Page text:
Embedding Lua (Part 1)


Lua is a versatile and lightweight scripting language. It is designed to be embedded in a host application and provides a C API for communication between Lua and the host program. Although Lua doesn’t support a programming paradigm by itself, it can be used as an object-oriented language, or as a functional one depending on your needs. This post will serve as a short introduction to embedding Lua to a C++ host application.

Embedding Lua

Below is a pretty simple example of embedding Lua in a c++ host application:

The code is pretty much self-explanatory; create a new lua_State, load Lua libraries on that state, execute some Lua code on the state and finally closed the state. As you can see, the lua_State is a central aspect of the API. You can create multiple states per program and all API methods take one as an argument. After executing the above snippet you should see “Hello from Lua!” printed on the console.

You may have noticed that some functions start with lua_ and others with luaL_. All basic Lua functions are prefixed with lua_. All luaL_ prefixed functions belong to the Lua Auxiliary library, which builds upon the basic Lua API and provides higher-level functions for some common tasks.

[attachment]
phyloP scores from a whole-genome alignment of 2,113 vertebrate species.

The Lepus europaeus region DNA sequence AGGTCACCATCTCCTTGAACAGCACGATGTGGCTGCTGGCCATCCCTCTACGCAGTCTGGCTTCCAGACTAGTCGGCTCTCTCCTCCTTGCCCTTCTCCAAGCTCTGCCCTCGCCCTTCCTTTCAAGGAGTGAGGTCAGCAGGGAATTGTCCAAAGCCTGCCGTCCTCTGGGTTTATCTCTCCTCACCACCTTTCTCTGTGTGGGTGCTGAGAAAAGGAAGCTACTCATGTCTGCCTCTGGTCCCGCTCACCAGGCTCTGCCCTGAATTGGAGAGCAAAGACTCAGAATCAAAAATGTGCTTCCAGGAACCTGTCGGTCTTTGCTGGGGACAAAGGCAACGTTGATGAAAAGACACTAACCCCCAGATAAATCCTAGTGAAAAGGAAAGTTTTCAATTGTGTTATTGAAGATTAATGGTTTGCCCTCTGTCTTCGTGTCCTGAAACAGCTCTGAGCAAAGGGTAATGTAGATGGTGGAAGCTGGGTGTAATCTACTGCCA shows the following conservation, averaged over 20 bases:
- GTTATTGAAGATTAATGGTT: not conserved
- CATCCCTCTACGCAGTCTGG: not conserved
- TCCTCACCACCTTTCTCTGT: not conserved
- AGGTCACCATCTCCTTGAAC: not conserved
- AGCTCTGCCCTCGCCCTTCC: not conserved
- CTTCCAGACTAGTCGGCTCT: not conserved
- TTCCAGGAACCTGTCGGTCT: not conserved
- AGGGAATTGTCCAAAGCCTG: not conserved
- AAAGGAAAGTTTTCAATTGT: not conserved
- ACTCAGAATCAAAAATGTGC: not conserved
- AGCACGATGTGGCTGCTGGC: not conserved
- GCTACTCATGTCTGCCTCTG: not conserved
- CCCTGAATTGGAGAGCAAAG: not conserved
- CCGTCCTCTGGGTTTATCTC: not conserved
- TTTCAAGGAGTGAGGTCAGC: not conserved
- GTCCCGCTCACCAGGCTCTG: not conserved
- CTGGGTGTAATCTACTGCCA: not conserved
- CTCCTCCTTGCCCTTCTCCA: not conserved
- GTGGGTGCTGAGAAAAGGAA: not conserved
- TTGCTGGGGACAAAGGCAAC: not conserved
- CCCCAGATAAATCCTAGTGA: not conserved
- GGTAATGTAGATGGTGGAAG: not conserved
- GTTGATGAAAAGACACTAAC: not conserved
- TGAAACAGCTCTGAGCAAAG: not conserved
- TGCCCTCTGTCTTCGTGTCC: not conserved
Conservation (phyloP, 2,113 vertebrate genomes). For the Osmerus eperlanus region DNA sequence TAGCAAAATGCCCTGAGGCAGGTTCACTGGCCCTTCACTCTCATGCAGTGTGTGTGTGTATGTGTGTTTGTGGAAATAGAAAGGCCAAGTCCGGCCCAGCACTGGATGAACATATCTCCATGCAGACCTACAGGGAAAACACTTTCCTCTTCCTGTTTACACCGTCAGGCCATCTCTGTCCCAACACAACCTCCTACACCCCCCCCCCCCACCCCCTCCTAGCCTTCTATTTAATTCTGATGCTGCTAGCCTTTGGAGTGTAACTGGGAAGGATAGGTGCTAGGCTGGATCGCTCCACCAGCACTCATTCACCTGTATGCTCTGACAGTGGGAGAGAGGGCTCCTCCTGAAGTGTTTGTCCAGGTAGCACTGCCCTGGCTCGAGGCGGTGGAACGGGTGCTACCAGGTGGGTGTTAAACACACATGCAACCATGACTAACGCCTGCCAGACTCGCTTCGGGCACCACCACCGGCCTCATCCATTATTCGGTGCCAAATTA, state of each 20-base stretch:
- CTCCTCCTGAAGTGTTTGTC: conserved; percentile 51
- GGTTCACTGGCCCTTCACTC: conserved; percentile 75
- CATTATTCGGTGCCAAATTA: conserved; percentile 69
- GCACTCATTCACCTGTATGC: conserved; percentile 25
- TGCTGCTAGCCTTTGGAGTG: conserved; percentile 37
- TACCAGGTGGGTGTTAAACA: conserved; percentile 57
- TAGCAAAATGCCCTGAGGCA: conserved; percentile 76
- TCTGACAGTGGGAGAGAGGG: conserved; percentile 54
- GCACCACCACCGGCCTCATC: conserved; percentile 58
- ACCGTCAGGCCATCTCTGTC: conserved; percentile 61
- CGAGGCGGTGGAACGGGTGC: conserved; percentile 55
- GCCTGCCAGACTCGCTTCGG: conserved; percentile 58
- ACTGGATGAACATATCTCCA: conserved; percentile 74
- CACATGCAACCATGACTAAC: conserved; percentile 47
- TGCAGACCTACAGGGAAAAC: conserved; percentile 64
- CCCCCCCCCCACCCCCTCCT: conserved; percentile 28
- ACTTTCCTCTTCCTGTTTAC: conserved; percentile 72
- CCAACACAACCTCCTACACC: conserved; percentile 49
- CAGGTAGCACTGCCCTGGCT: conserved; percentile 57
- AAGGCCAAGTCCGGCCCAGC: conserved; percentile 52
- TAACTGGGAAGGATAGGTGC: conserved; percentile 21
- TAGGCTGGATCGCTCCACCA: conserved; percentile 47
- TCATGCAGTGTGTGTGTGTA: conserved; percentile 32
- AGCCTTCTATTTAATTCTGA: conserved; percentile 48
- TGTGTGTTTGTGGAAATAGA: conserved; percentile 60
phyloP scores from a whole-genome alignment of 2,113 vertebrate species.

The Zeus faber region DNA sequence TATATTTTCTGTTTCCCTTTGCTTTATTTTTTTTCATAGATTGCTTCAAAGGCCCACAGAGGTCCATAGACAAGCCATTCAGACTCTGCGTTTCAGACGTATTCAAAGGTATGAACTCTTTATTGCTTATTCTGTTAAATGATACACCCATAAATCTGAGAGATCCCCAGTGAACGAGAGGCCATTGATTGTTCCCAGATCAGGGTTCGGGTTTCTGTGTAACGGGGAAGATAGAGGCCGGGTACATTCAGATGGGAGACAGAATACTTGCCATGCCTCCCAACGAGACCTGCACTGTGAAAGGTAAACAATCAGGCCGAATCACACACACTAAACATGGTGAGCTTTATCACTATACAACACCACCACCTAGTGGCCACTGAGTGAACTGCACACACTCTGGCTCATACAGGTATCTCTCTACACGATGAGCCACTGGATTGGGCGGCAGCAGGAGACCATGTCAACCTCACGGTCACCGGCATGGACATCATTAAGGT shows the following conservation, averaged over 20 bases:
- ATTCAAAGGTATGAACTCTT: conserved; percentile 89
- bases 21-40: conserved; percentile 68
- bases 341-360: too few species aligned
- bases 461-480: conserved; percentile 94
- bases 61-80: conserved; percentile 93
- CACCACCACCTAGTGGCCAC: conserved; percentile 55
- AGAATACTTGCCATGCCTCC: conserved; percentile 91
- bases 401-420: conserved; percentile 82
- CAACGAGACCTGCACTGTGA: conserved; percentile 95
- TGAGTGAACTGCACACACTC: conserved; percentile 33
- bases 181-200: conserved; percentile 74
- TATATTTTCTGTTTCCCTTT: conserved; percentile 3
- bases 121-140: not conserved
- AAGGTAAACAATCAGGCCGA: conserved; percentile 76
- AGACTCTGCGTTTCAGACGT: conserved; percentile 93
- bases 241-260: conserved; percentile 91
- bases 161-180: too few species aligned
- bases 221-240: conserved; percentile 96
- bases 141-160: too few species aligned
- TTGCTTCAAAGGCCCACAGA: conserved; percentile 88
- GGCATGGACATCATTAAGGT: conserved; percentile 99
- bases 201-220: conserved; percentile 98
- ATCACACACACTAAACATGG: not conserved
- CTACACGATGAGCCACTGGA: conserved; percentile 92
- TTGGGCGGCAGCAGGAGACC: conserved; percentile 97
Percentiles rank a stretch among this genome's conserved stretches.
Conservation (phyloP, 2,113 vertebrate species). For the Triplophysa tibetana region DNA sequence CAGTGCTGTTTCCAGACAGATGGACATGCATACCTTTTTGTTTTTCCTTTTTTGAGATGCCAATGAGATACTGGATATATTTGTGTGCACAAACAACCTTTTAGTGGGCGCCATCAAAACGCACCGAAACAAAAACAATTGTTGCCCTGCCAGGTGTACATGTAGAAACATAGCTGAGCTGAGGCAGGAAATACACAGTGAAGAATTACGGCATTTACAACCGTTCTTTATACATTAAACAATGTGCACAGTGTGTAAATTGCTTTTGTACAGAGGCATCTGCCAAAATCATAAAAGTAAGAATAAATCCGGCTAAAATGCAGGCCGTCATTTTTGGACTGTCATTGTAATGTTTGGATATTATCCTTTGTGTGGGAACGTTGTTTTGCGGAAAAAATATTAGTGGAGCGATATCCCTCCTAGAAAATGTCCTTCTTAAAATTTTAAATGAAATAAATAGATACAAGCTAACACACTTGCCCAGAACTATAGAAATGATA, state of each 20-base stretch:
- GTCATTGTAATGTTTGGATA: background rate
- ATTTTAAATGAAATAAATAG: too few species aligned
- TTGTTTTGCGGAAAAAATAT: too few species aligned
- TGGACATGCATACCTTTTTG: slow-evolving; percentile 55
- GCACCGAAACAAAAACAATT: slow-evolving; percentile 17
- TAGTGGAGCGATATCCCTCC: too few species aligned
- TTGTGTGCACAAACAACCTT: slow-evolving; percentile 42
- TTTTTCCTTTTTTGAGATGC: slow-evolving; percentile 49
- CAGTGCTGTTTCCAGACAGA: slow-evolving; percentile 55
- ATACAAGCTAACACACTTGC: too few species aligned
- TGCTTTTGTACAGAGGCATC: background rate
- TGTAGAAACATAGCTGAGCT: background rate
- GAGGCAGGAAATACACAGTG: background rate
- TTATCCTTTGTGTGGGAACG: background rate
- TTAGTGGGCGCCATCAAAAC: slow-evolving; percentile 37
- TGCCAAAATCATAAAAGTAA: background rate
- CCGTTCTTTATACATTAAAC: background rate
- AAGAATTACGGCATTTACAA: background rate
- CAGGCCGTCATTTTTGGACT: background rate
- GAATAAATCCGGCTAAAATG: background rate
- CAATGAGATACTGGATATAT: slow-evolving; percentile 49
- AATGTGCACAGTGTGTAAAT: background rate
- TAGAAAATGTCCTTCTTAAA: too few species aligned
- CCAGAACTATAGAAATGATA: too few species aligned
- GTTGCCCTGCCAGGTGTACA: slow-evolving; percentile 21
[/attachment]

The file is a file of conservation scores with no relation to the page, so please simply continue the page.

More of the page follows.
There’s not much going on on the above example. Lua only starts becoming useful when you are able to interact with it. So let’s see how this is done.

Calling a Lua function from C++

 Let’s say that we have the following code in a calculator.lua file:

The c++ code to load and interact with the above Lua code is:

Now, some explaining. Lua uses a virtual stack for all interactions with C/C++ code. Each and every element in this stack is a Lua value (one of nil, boolean, number, string, function, userdata, thread, or table). The Lua C API provides functions in order to push and pop values into and from the stack.

Calling a C function from Lua

Let’s say that we want to expose to Lua a function that accepts one number as a parameter, and returns two numbers; the square root of the parameter and it’s power of 2.

Each C functions that gets called by Lua is assigned its own stack. Initially, that stack will contain the function’s arguments. After the function returns, any return values must be on the top of that stack. The called function must have the signature: (int) (lua_State*).


The Lua stack mechanic can become cumbersome very quickly. On the next post of the series we’ll use SWIG to generate code that hide’s the stack and allows for more direct C++/Lua communication.

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